Being overweight has also been associated with an increased risk of CRC.28 The 2009 BRFSS data show that among AN people, 41% reported being overweight, with a BMI between 25 and 29.9 (Alaska non-native, 38%), and 32% met the definition of obese, with a BMI of 30 or more based on reported height and weight (Alaska non-native, 24%).25 Forty-six percent did not meet the recommendations for moderate physical activity. Diabetes coupled with the increases in body weight, shifts towards a higher fat diet and reduced levels of physical activity, as reported through the BRFSSs, are likely contributing risk factors to CRC and other chronic diseases in AN people.
Hereditary risk factors, such as familial adenomatous polyposis (FAP) and hereditary nonpolyposis colorectal cancer (HNPCC), also known as Lynch syndrome, may account for 5% to 10% of CRCs in the general U.S. population.4 HNPCC, a result of germ-line mutations in DNA-mismatched repair genes, does not appear to be unusually high in AN people. A review of archived CRC cancer tissue specimens indicated levels of expression of DNA-mismatched repair genes in AN people similar to those found in a study of other U.S. populations.29 Further studies of risk factors, including possible genetic factors are needed to explore possible causes of high CRC incidence rates in AN people.
Smoking cessation and CRC screening programs to address modifiable risk factors for CRC are current approaches to reducing CRC incidence and mortality. CRC control is a national priority for the National Comprehensive Cancer Control Program (NCCCP), and the resulting funding provided by the Centers for Disease Control (CDC) to states, tribes, and tribal organizations has allowed for enhanced interventions since 1998.30 Screening for CRC has been identified as a priority among tribal healthcare providers throughout Alaska. Since 1998, enhanced funding has allowed for CRC screening. The greater proportion of in situ cancers seen in AN CRC diagnoses compared with USW proportions may be due to an increase in screening in several areas of the state as well as efforts to target first-degree relatives of individuals diagnosed with CRC.
Alaska Tribal Health System efforts have focused on addressing barriers to early detection and increasing screening opportunities for AN people, particularly in rural areas. One approach has been to provide additional itinerant colonoscopy screening clinics in conjunction with patient navigators at regional healthcare facilities not providing screening services and training for midlevel providers to perform flexible sigmoidoscopies at regional health facilities.31,32 In addition, more than 300 Community Health Aides and Practitioners working in rural Alaska communities received extensive cancer education training. A variety of culturally sensitive CRC educational materials have been made available to AN people living in communities throughout Alaska.33 BRFSS data from 2002 to 2010 indicate CRC screening (persons responding that they had a sigmoidoscopy or colonoscopy) was reported by approximately half of the individuals aged 50 years and older who responded to the surveys. The 2011 survey indicated that this proportion had increased to 65% among AN people.34 A study of CRC screening rates in American Indian/AN people who used the Indian Health Service for healthcare from 1996 through 2004 found the highest screening rates of 5 U.S. geographic areas to be among AN people.35 Recently, three Alaska regional tribal groups were awarded a CDC colorectal cancer control program (CRCCP) grant to enhance efforts to increase CRC screening through existing Breast and Cervical Cancer Program offices.36
Elevated CRC incidence rates among persons under the age of 50 are of particular interest to providers, since screening is not recommended until age 50 for those of average risk. Age-specific incidence rates for AN people are double those of USW for ages 30 to 39 (11.3 vs. 5.6/100,000) and 40 to 49 (45.1 vs. 19.8/100,000). In an effort to identify persons at increased risk, an outreach program has been developed to identify family members of CRC patients who could benefit from early or more frequent screening.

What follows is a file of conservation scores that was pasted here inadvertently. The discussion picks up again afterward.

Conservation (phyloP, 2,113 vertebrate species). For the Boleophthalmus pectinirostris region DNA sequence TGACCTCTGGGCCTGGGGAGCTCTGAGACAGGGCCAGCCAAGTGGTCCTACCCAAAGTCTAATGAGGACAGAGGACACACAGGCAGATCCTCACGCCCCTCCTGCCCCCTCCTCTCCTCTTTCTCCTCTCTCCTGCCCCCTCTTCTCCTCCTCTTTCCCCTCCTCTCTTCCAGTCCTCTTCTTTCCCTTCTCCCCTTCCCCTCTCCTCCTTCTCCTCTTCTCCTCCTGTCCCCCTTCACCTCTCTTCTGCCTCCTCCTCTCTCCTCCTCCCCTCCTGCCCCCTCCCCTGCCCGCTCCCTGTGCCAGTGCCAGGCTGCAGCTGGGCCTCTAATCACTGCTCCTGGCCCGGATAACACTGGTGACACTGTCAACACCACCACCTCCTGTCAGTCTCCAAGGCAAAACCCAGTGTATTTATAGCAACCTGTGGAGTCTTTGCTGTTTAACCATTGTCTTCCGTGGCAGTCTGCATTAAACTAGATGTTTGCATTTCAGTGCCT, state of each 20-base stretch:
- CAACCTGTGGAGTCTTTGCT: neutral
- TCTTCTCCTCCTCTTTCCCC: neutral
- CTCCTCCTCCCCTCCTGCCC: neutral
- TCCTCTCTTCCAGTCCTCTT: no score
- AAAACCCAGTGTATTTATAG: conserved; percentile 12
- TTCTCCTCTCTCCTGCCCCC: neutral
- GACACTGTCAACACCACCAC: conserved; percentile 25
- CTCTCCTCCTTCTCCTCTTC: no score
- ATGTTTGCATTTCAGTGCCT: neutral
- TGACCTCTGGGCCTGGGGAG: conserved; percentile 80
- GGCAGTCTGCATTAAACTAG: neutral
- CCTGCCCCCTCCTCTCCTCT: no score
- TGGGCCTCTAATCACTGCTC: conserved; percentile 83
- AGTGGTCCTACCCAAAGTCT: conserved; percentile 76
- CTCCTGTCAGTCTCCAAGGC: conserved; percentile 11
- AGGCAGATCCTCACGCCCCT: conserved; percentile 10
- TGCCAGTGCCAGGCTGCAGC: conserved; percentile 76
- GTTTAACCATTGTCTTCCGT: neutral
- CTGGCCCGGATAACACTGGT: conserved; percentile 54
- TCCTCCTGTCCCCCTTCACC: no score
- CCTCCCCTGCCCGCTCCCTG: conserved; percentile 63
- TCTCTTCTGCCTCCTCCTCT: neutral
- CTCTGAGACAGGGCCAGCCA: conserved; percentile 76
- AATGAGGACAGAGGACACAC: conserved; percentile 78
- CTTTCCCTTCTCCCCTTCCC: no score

A high prevalence of Helicobacter pylori in the AN population, often resulting in chronic gastritis, limits the use of guaiac tests to detect blood in the stool.37 In an ongoing study to determine the feasibility of using a human hemoglobin-specific stool blood assay, the fecal immunochemical test (FIT), the specificity and sensitivity of the test are compared that of the guaiac fecal occult blood test (FOBT) among study participants who undergo colonoscopy.38 The FIT test, if shown to have high test sensitivity and specificity for CRC, could greatly benefit AN people living in rural areas through early detection.
Although the rate of colon cancer in AN men may have declined since the mid-1990s, the high rate of CRC in AN people emphasizes the need for screening programs and interventions to reduce known modifiable risks. Certain behaviors that contribute to increased risk of CRC are being addressed through smoking cessation and diabetes programs; however, changing behaviors to reduce risk from excess weight, excess alcohol, physical inactivity, and diet remain the major challenges for public health intervention. Research in methods to promote healthy behaviors among AN people is greatly needed.
The authors thank the healthcare and medical records staff of the Alaska Native Medical Center, regional facilities throughout the state, and staff from central cancer registries of Alaska and Washington who contribute valuable data to the Alaska Native Tumor Registry. Funding for the Alaska Native Tumor Registry and analysis was provided in part by the National Institutes of Health, National Cancer Institute, Surveillance, Epidemiology and End Results (SEER) Program under an Inter-agency Agreement with the Indian Health Service (NCI Y1-PC-0064-01.
This research was funded in part through the National Cancer Institute, Surveillance, Epidemiology and End Results (SEER) Program, Interagency Agreement No. Y1-PC-0064-01.
Disclosures of Potential Conflicts of Interest
The authors indicated no potential conflicts of interest.